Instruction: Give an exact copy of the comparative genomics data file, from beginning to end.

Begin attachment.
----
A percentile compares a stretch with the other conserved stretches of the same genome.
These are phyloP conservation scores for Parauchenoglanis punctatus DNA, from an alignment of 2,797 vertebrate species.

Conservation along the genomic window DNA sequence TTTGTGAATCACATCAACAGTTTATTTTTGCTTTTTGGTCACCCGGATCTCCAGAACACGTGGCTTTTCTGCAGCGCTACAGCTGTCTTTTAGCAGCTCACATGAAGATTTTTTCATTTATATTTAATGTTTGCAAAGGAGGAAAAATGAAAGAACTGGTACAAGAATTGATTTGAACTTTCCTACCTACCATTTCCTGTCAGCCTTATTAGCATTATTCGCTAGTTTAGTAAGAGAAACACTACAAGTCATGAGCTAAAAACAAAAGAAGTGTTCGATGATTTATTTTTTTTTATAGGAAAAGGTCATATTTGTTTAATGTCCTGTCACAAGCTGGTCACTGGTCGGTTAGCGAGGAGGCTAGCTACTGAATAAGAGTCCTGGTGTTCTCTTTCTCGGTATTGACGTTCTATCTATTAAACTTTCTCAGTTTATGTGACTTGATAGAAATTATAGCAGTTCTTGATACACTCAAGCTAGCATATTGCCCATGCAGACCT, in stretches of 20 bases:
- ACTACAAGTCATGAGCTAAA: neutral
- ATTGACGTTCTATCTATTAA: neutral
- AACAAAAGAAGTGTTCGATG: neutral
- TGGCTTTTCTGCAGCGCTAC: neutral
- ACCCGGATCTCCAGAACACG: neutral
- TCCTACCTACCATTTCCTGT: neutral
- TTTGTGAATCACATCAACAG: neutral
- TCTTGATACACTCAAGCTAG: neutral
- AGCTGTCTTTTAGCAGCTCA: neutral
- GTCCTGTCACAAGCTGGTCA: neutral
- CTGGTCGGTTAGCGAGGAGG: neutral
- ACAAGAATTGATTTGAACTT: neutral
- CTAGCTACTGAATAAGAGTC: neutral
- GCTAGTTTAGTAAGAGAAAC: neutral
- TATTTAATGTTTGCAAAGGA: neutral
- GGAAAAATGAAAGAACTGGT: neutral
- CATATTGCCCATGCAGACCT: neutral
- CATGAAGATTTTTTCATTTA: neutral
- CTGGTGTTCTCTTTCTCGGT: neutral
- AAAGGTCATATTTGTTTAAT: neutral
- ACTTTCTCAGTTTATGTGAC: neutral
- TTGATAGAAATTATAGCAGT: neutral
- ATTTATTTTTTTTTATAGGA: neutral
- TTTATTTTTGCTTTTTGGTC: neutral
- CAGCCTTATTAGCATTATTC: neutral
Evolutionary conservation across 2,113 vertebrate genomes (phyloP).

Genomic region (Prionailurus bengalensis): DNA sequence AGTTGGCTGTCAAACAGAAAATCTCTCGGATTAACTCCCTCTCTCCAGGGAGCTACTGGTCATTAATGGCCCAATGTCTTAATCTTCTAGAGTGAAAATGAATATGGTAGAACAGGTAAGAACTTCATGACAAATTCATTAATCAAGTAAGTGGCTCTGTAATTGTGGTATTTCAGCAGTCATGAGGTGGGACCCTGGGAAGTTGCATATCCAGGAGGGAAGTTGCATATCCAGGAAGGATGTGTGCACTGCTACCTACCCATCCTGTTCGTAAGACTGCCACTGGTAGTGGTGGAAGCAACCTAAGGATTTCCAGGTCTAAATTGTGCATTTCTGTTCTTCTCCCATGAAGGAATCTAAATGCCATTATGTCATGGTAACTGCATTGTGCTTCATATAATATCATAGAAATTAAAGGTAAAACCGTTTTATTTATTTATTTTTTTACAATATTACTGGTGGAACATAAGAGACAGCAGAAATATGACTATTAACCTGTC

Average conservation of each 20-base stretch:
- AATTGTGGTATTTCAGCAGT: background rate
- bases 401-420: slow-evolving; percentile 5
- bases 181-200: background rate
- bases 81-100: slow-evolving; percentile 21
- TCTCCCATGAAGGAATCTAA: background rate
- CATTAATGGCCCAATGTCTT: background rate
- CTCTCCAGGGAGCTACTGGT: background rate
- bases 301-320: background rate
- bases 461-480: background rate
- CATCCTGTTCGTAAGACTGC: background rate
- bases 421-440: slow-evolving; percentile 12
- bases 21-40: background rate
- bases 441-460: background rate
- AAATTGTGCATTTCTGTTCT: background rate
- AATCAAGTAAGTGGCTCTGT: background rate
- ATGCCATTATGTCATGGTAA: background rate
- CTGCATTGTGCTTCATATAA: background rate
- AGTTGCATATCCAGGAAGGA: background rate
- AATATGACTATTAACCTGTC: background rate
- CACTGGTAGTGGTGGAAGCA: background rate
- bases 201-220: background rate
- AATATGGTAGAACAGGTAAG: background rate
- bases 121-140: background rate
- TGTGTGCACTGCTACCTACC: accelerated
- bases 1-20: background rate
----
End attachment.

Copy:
A percentile compares a stretch with the other conserved stretches of the same genome.
These are phyloP conservation scores for Parauchenoglanis punctatus DNA, from an alignment of 2,797 vertebrate species.

Conservation along the genomic window DNA sequence TTTGTGAATCACATCAACAGTTTATTTTTGCTTTTTGGTCACCCGGATCTCCAGAACACGTGGCTTTTCTGCAGCGCTACAGCTGTCTTTTAGCAGCTCACATGAAGATTTTTTCATTTATATTTAATGTTTGCAAAGGAGGAAAAATGAAAGAACTGGTACAAGAATTGATTTGAACTTTCCTACCTACCATTTCCTGTCAGCCTTATTAGCATTATTCGCTAGTTTAGTAAGAGAAACACTACAAGTCATGAGCTAAAAACAAAAGAAGTGTTCGATGATTTATTTTTTTTTATAGGAAAAGGTCATATTTGTTTAATGTCCTGTCACAAGCTGGTCACTGGTCGGTTAGCGAGGAGGCTAGCTACTGAATAAGAGTCCTGGTGTTCTCTTTCTCGGTATTGACGTTCTATCTATTAAACTTTCTCAGTTTATGTGACTTGATAGAAATTATAGCAGTTCTTGATACACTCAAGCTAGCATATTGCCCATGCAGACCT, in stretches of 20 bases:
- ACTACAAGTCATGAGCTAAA: neutral
- ATTGACGTTCTATCTATTAA: neutral
- AACAAAAGAAGTGTTCGATG: neutral
- TGGCTTTTCTGCAGCGCTAC: neutral
- ACCCGGATCTCCAGAACACG: neutral
- TCCTACCTACCATTTCCTGT: neutral
- TTTGTGAATCACATCAACAG: neutral
- TCTTGATACACTCAAGCTAG: neutral
- AGCTGTCTTTTAGCAGCTCA: neutral
- GTCCTGTCACAAGCTGGTCA: neutral
- CTGGTCGGTTAGCGAGGAGG: neutral
- ACAAGAATTGATTTGAACTT: neutral
- CTAGCTACTGAATAAGAGTC: neutral
- GCTAGTTTAGTAAGAGAAAC: neutral
- TATTTAATGTTTGCAAAGGA: neutral
- GGAAAAATGAAAGAACTGGT: neutral
- CATATTGCCCATGCAGACCT: neutral
- CATGAAGATTTTTTCATTTA: neutral
- CTGGTGTTCTCTTTCTCGGT: neutral
- AAAGGTCATATTTGTTTAAT: neutral
- ACTTTCTCAGTTTATGTGAC: neutral
- TTGATAGAAATTATAGCAGT: neutral
- ATTTATTTTTTTTTATAGGA: neutral
- TTTATTTTTGCTTTTTGGTC: neutral
- CAGCCTTATTAGCATTATTC: neutral
Evolutionary conservation across 2,113 vertebrate genomes (phyloP).

Genomic region (Prionailurus bengalensis): DNA sequence AGTTGGCTGTCAAACAGAAAATCTCTCGGATTAACTCCCTCTCTCCAGGGAGCTACTGGTCATTAATGGCCCAATGTCTTAATCTTCTAGAGTGAAAATGAATATGGTAGAACAGGTAAGAACTTCATGACAAATTCATTAATCAAGTAAGTGGCTCTGTAATTGTGGTATTTCAGCAGTCATGAGGTGGGACCCTGGGAAGTTGCATATCCAGGAGGGAAGTTGCATATCCAGGAAGGATGTGTGCACTGCTACCTACCCATCCTGTTCGTAAGACTGCCACTGGTAGTGGTGGAAGCAACCTAAGGATTTCCAGGTCTAAATTGTGCATTTCTGTTCTTCTCCCATGAAGGAATCTAAATGCCATTATGTCATGGTAACTGCATTGTGCTTCATATAATATCATAGAAATTAAAGGTAAAACCGTTTTATTTATTTATTTTTTTACAATATTACTGGTGGAACATAAGAGACAGCAGAAATATGACTATTAACCTGTC

Average conservation of each 20-base stretch:
- AATTGTGGTATTTCAGCAGT: background rate
- bases 401-420: slow-evolving; percentile 5
- bases 181-200: background rate
- bases 81-100: slow-evolving; percentile 21
- TCTCCCATGAAGGAATCTAA: background rate
- CATTAATGGCCCAATGTCTT: background rate
- CTCTCCAGGGAGCTACTGGT: background rate
- bases 301-320: background rate
- bases 461-480: background rate
- CATCCTGTTCGTAAGACTGC: background rate
- bases 421-440: slow-evolving; percentile 12
- bases 21-40: background rate
- bases 441-460: background rate
- AAATTGTGCATTTCTGTTCT: background rate
- AATCAAGTAAGTGGCTCTGT: background rate
- ATGCCATTATGTCATGGTAA: background rate
- CTGCATTGTGCTTCATATAA: background rate
- AGTTGCATATCCAGGAAGGA: background rate
- AATATGACTATTAACCTGTC: background rate
- CACTGGTAGTGGTGGAAGCA: background rate
- bases 201-220: background rate
- AATATGGTAGAACAGGTAAG: background rate
- bases 121-140: background rate
- TGTGTGCACTGCTACCTACC: accelerated
- bases 1-20: background rate